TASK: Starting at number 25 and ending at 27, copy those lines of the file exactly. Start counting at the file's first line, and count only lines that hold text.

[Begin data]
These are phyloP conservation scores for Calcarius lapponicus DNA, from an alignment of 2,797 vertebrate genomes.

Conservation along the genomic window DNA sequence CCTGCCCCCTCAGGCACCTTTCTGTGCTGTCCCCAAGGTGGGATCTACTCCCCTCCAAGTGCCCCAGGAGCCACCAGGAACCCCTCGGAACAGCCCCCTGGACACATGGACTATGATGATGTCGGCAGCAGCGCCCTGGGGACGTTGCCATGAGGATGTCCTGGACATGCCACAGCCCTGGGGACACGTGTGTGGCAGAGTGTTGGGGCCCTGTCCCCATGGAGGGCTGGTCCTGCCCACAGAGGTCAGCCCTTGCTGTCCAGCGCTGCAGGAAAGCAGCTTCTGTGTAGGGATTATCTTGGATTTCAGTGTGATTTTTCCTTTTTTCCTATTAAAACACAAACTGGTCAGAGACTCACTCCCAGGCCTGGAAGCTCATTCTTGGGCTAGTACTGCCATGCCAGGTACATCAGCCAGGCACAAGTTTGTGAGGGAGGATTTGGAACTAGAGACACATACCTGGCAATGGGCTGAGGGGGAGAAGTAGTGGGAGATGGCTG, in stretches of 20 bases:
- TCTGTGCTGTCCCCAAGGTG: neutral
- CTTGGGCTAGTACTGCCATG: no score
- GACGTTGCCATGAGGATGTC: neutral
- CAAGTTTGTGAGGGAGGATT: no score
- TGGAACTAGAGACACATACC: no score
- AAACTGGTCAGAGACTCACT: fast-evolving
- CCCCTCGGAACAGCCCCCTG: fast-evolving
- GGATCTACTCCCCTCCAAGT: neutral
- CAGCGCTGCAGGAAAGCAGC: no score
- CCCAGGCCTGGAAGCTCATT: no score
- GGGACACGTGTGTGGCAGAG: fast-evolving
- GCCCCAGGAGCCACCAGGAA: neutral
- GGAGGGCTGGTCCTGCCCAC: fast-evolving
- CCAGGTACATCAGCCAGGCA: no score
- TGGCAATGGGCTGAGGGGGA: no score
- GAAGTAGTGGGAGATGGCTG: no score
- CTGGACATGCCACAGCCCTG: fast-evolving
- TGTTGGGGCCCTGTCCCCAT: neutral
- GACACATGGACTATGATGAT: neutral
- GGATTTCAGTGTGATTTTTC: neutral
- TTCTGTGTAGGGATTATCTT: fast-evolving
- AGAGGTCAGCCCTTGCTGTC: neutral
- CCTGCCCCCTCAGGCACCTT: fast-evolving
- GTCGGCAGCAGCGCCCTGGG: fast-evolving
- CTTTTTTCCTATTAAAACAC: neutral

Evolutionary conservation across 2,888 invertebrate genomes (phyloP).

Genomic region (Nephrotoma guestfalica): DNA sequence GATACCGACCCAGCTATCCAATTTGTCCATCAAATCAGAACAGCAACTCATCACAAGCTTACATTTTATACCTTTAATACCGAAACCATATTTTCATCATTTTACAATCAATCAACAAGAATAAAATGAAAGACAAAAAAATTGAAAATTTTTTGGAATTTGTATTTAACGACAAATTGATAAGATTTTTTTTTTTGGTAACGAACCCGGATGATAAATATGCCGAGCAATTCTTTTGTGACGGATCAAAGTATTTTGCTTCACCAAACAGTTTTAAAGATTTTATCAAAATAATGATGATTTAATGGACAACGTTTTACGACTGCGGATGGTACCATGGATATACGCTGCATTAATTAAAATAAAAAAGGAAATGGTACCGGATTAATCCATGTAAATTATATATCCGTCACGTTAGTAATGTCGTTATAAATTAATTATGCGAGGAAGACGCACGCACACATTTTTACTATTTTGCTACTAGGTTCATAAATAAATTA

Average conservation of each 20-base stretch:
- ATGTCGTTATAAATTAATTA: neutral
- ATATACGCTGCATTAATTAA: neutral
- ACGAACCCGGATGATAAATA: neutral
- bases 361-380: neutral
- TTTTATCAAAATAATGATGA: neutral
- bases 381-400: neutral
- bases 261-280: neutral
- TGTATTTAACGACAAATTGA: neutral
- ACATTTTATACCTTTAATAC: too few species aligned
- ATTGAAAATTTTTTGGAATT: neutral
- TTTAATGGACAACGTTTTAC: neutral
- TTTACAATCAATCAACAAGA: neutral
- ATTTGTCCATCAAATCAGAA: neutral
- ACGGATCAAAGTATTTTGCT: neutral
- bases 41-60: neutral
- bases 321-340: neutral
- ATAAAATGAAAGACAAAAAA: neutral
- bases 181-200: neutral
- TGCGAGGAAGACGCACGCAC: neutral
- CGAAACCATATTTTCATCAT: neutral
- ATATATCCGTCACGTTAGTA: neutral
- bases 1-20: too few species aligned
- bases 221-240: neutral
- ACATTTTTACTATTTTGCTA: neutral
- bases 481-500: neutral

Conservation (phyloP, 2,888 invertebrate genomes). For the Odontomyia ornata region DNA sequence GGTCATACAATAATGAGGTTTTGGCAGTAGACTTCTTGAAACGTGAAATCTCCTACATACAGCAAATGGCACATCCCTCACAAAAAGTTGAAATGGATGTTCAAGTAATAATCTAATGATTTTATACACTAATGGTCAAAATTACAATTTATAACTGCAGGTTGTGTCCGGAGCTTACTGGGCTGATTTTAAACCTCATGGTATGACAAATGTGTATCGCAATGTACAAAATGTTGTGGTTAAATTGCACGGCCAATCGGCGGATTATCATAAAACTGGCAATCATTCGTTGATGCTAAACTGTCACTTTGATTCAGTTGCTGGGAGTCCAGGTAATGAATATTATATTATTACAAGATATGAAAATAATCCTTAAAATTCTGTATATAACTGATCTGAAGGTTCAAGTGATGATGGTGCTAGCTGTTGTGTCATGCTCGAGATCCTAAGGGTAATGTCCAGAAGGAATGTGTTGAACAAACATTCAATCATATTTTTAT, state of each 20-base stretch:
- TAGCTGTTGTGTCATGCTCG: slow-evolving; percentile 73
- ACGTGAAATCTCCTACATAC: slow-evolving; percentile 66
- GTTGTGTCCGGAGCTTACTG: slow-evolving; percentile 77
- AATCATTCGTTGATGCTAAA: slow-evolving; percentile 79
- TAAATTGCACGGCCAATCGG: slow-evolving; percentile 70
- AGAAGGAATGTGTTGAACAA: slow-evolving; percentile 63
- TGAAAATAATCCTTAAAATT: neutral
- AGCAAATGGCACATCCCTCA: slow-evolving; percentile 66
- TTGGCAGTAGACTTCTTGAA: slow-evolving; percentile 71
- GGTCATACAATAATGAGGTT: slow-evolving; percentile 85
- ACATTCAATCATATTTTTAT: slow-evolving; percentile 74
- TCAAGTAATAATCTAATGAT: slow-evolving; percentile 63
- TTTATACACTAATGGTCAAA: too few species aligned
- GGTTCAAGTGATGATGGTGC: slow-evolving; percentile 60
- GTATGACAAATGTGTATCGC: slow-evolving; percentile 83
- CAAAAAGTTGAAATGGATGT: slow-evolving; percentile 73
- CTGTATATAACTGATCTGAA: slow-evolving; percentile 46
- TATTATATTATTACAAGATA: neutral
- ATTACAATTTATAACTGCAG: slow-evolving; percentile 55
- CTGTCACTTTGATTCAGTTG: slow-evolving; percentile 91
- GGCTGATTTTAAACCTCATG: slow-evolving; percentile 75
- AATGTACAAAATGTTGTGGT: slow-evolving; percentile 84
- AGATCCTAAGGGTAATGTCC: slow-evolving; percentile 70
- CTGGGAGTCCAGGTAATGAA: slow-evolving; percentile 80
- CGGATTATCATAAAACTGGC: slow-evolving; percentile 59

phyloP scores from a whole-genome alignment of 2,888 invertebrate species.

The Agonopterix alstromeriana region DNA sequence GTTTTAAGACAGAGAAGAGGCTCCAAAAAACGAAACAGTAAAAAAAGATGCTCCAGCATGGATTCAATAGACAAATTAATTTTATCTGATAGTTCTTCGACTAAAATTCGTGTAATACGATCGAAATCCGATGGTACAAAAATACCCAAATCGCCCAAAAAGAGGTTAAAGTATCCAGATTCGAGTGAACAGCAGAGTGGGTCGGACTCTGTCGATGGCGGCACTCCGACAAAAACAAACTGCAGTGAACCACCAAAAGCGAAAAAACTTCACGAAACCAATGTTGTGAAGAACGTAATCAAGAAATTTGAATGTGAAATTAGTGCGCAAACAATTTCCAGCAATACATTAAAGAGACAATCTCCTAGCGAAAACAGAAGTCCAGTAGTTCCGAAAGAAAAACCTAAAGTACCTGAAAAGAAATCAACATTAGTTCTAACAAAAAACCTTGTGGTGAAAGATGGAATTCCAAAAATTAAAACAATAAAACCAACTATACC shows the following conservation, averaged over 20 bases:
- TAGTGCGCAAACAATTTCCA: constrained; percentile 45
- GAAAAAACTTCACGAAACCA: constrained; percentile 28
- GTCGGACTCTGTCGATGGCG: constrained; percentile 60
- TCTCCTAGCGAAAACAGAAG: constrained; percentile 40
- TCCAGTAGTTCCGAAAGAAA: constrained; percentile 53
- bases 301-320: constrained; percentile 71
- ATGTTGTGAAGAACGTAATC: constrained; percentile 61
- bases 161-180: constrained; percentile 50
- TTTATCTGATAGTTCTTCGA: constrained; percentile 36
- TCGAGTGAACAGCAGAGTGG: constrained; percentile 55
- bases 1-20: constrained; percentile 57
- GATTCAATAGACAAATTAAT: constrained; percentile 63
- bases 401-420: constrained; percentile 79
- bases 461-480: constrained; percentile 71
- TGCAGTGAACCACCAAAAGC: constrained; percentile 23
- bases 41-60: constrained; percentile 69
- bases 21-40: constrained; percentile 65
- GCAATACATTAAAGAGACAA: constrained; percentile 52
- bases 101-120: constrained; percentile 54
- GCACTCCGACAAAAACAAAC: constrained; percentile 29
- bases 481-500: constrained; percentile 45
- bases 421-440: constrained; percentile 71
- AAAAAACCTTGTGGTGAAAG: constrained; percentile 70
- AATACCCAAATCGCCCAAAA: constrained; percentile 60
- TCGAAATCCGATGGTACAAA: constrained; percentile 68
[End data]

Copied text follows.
- CCTGCCCCCTCAGGCACCTT: fast-evolving
- GTCGGCAGCAGCGCCCTGGG: fast-evolving
- CTTTTTTCCTATTAAAACAC: neutral